In use, the wiring harness 10 is placed along the body of the patient to be tested and respective electrodes are connected to the contacts 20 spaced along the cable. When all the connections are made, terminals 12 of the trunk cable connector 11 are electrically connected to electrodes applied to the appropriate positions on the body of the patient under test.
The apparatus incorporating the principles of the present invention uses a single cable 13 which is connected from the patient to the monitor 30. The cable 13 is made from a plurality of coaxial cables 14, one of such cables being used for each electrode to be applied to the patient. An impedance matching termination network may possibly be coupled to the coaxial cables. Because of the nature of the coaxial cable it is evident that the outer wire of each such cable can shield any electrical signals appearing on the inner conductor and traveling from the patient to the measuring instrument 30. Because the shields of the coaxial cables remain isolated from each other, filtering circuitry to prevent high level RF power generated by electrocautery devices from appearing at the electrode locations may be included in the EKG system. The zero insertion force connectors 20 are placed at different positions along the cable 13 so that connections to the electrodes applied to the patient can easily be made. These ZIF connectors 20 are attached to the electrodes on the body starting at one end and finishing at the other end so that the cable 13 can snake around the body to each of the electrode sites. In this way a single wiring harness cable 13 is used instead of an individual wires for each electrode.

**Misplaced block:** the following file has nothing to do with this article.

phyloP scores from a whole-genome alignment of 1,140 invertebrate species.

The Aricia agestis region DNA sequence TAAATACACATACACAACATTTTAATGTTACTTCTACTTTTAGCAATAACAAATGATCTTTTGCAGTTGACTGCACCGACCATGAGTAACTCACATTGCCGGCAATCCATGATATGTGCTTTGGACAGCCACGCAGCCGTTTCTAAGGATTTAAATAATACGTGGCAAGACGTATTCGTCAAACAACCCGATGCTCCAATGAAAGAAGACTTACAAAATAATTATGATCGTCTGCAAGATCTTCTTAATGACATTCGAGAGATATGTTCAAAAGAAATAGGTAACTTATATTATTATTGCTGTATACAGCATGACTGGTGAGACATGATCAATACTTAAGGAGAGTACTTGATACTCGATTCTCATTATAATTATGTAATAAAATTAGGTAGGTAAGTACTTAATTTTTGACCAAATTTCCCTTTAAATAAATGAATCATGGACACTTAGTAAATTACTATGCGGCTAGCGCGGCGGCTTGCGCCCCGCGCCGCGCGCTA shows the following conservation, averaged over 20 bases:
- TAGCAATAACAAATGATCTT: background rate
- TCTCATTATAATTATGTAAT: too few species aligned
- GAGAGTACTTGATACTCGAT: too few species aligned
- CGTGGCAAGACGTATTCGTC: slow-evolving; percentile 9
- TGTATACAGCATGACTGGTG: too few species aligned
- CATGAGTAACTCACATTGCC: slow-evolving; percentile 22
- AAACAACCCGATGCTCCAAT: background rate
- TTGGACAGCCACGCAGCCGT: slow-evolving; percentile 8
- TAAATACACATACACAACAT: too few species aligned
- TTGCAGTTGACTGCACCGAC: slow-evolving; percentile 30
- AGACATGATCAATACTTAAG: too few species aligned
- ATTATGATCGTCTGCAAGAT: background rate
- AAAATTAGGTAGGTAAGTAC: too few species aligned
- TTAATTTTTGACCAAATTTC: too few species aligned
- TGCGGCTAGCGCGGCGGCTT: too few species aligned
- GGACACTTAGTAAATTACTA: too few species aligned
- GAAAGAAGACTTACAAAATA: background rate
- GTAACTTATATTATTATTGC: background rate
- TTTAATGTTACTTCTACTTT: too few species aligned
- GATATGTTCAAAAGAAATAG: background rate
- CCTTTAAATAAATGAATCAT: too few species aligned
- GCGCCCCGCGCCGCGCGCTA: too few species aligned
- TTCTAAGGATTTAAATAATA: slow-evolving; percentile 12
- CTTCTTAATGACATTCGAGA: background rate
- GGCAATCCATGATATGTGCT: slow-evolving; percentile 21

As illustrated in the drawings, the ZIF connectors 20 for the electrodes are designed in such a way that they become a smooth bulge in the cable. As noted above, this is important so that when the EKG cable becomes tangled with another cable, such as pulse oximetry cable, it can be easily untangled by simply pulling the cable/cables apart. The smooth bulges will easily pass through the tangles from the other cables. It is clear that as the number of required electrodes are increased or decreased depending on the tests to be performed on the patient, an appropriate wiring harness can be arranged incorporating the principles of the present invention so that the overall diameter of the wiring harness 13 can be maintained at a minimum diameter to avoid interfering with the possibility of other cables also being attached to the patient at the same time.
The present invention has been described with respect to a particular embodiment and a particular illustrative example, it is evident that the principles of the present invention may be embodied in other arrangements without departing from the scope of the present invention as defined by the following claims.
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|U.S. Classification||324/539, 600/383|
|Cooperative Classification||H01B7/0045, H01B7/009|
|European Classification||H01B7/00W, H01B7/00D|
|Feb 16, 2005||AS||Assignment|
|Nov 10, 2008||FPAY||Fee payment|
Year of fee payment: 4
|Nov 12, 2012||FPAY||Fee payment|
Year of fee payment: 8